The secret? There are many. But it starts with the décor.
Walk in downstairs, pass through the lightly lit, slim bar area, head up the stairwell and enter a cavernous space out of another world. We’re not talking strobe lights and Saturday Night Fever-era disco balls. Here the vibe is 1920s, speakeasy-era New York, all with an Italian edge — a pleasant distraction from the reality of the streets outside. So well has the dark brown, cream and maroon interior been executed, that at any moment you expect Al Capone to walk through the door. Not that he will, of course. Although Godfather author Mario Puzo may have felt at home here.
Based on the well-known, New York French-Italian eatery Balthazar — the brains behind Lucca is the brother of the famous Stateside restaurateur — what Lucca has in abundance is space. Space not just for the décor — here the walls sport almost full-length mirrors, musically influenced murals and some of the most visually attractive period floor tiles in the city. But space also to play with the menu. Stretching from quick-and-easy bistro fare such as pizza, pasta and American-Italian mains to a more complex specials menu, the team of restaurant manager Matteo and chef Alessandro are mixing traditional Italian fare with modern New York influences. It works a treat.
Wined and Dined
On my visit I was pushed away from the American influences of the bistro menu and directed straight to the specials, a chance for the chef to really push the Italian in him. The tuna salad (VND190,000) was a concoction of perfectly seared tuna set on a bed of mixed salad with fresh tomato, olives, orange and a balsamic vinegar reduction. Light and delicate, mixing subtle flavours to create an easy-on-the-stomach starter, this is a great way to commence any meal.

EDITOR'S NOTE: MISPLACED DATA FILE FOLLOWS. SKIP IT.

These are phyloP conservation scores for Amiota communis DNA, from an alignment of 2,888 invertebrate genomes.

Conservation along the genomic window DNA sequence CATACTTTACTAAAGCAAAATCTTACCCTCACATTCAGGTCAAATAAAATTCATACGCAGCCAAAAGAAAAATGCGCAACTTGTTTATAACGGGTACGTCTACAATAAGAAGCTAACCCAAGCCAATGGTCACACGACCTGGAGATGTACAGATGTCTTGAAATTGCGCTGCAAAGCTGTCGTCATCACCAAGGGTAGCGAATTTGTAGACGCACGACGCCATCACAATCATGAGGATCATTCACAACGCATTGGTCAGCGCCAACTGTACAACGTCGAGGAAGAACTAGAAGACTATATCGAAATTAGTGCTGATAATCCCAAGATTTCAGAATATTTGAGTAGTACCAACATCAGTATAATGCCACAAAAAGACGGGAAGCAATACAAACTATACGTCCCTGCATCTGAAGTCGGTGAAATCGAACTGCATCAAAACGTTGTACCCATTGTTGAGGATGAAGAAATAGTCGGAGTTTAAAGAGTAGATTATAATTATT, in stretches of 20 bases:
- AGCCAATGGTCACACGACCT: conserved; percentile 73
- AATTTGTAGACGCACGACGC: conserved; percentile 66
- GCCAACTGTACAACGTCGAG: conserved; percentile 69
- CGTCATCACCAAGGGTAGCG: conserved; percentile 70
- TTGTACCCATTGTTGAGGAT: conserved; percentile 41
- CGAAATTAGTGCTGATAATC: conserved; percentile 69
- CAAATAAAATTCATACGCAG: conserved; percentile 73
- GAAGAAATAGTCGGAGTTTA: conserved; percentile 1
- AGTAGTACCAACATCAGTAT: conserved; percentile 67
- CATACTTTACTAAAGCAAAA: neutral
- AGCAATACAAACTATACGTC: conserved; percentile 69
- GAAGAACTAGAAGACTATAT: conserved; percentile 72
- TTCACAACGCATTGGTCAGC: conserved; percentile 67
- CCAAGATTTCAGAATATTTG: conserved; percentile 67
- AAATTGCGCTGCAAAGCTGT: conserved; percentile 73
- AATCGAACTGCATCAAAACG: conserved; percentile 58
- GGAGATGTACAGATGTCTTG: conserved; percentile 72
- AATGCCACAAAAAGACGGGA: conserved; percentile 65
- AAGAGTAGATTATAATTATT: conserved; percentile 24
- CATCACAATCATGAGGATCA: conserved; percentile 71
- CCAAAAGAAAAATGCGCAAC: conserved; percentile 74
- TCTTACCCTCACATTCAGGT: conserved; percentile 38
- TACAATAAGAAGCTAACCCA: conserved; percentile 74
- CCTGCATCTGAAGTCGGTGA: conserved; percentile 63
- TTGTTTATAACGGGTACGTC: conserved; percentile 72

The linguine porcini, asparagus and Serrano ham (VND220,000) was equally enticing. Piled up in a mound with Parmesan flakes on the side, this dish is as much about texture as it is about richness of taste. The asparagus provides the crispiness, the Serrano and porcini the softness and salt, while the al dente linguine middles off the two extremes. A moreish dish. And unlike so many other pasta options in this city, anything but heavy.
I then tried the seabass cartoccio with basil sauce and roasted tomatoes (VND320,000). Baked in aluminium foil, the fish is tender — so soft, says Matteo, that he even had a customer complaining that the fish was cooked from frozen. It wasn’t — the sea bass is fresh. With salad on the side, once again, this was a light-on-the-palate affair, with heartiness provided by the sautéed baby potatoes. A dish that has summertime Mediterranean written all over it.
Hitting the specials was an alternate experience to all the others I’ve had at Lucca. I’ve mainly found myself delving into the more American-influenced fare. But it was equally pleasant, if not more so. And it adds an extra dimension to a restaurant that has already surpassed more than the standard three. — Nick Ross